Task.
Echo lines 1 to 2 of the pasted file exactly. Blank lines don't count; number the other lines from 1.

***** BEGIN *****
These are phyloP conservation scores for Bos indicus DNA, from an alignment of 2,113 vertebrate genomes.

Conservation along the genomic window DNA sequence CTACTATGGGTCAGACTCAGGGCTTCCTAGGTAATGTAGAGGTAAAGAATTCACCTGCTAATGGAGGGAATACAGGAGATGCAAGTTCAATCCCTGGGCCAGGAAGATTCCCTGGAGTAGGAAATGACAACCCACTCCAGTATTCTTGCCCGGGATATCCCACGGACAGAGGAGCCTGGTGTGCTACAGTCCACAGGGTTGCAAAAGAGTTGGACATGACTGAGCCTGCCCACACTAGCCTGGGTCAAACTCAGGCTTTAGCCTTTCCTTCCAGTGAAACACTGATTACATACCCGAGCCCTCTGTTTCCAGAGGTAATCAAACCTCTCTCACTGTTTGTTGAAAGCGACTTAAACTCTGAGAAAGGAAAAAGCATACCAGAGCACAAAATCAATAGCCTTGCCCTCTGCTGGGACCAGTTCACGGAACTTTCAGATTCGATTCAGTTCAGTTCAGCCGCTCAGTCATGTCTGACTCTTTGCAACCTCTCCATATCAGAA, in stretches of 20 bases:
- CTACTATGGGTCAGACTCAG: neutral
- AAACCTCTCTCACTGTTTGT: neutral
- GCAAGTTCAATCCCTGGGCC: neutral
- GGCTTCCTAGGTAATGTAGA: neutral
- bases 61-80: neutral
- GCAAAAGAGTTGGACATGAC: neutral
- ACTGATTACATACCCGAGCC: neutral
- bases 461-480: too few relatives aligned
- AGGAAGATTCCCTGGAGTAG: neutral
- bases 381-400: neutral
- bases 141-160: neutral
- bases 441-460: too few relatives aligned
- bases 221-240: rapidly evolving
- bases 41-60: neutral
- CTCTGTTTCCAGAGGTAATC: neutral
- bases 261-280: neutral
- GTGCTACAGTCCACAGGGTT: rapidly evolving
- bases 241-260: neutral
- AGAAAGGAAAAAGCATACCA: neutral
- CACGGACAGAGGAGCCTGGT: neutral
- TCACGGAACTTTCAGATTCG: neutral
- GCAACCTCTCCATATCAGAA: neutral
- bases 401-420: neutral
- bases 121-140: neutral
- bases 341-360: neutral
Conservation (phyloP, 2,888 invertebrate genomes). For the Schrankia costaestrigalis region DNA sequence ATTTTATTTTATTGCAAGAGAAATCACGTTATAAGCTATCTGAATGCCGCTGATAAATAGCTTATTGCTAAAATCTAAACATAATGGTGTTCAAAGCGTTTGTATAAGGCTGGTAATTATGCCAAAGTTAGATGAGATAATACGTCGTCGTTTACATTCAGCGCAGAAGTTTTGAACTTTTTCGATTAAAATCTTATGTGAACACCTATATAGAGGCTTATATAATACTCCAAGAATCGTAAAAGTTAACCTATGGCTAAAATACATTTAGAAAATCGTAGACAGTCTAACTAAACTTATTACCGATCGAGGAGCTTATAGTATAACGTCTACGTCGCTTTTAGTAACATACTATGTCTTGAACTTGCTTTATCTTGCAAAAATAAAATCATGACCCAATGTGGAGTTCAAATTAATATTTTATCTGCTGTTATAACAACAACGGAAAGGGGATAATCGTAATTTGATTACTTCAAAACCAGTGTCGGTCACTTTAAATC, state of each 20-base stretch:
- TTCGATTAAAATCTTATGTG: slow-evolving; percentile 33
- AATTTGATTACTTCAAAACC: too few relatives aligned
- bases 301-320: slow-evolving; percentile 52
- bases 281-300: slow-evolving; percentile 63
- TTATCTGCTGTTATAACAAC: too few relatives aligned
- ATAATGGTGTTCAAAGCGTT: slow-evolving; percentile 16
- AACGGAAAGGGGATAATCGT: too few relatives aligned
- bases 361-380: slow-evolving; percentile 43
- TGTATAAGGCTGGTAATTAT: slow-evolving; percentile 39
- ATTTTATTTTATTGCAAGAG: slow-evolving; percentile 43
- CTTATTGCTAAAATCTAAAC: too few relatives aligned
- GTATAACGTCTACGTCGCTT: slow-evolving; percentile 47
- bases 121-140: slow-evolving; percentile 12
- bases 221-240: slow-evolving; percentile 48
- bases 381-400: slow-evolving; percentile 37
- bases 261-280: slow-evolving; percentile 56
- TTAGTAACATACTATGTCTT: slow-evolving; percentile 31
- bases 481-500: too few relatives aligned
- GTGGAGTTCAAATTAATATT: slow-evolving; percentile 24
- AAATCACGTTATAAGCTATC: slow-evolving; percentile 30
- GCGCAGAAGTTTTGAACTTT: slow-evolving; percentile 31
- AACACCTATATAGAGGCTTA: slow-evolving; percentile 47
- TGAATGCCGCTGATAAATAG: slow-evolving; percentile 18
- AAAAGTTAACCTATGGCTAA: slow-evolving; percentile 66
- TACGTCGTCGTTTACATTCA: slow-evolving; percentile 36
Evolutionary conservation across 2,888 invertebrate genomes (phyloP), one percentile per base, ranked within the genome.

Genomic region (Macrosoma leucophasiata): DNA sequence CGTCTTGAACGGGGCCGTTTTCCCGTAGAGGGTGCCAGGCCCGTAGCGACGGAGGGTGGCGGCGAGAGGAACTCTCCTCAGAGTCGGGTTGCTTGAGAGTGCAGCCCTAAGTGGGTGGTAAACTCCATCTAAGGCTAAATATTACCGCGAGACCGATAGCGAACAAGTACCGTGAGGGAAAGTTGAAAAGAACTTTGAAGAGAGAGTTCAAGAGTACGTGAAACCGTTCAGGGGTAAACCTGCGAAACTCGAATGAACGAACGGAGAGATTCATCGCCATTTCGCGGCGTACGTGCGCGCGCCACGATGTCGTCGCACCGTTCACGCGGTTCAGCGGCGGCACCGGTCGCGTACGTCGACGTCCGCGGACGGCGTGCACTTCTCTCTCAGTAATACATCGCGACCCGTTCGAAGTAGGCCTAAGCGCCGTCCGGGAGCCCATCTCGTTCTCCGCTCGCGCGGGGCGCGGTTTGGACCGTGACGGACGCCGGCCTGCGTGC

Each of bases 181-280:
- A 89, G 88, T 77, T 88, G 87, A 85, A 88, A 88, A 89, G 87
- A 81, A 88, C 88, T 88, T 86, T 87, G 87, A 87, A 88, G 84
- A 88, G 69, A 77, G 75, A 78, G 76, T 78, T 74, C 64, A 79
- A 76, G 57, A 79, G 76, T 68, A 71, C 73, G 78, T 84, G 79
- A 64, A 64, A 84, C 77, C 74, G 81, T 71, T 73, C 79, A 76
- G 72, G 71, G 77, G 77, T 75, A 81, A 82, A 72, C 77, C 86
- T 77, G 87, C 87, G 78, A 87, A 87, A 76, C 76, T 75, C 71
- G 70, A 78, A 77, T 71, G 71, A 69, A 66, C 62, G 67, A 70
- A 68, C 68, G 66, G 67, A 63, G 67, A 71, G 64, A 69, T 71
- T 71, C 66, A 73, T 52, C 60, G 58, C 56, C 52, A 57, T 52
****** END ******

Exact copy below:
These are phyloP conservation scores for Bos indicus DNA, from an alignment of 2,113 vertebrate genomes.

Conservation along the genomic window DNA sequence CTACTATGGGTCAGACTCAGGGCTTCCTAGGTAATGTAGAGGTAAAGAATTCACCTGCTAATGGAGGGAATACAGGAGATGCAAGTTCAATCCCTGGGCCAGGAAGATTCCCTGGAGTAGGAAATGACAACCCACTCCAGTATTCTTGCCCGGGATATCCCACGGACAGAGGAGCCTGGTGTGCTACAGTCCACAGGGTTGCAAAAGAGTTGGACATGACTGAGCCTGCCCACACTAGCCTGGGTCAAACTCAGGCTTTAGCCTTTCCTTCCAGTGAAACACTGATTACATACCCGAGCCCTCTGTTTCCAGAGGTAATCAAACCTCTCTCACTGTTTGTTGAAAGCGACTTAAACTCTGAGAAAGGAAAAAGCATACCAGAGCACAAAATCAATAGCCTTGCCCTCTGCTGGGACCAGTTCACGGAACTTTCAGATTCGATTCAGTTCAGTTCAGCCGCTCAGTCATGTCTGACTCTTTGCAACCTCTCCATATCAGAA, in stretches of 20 bases: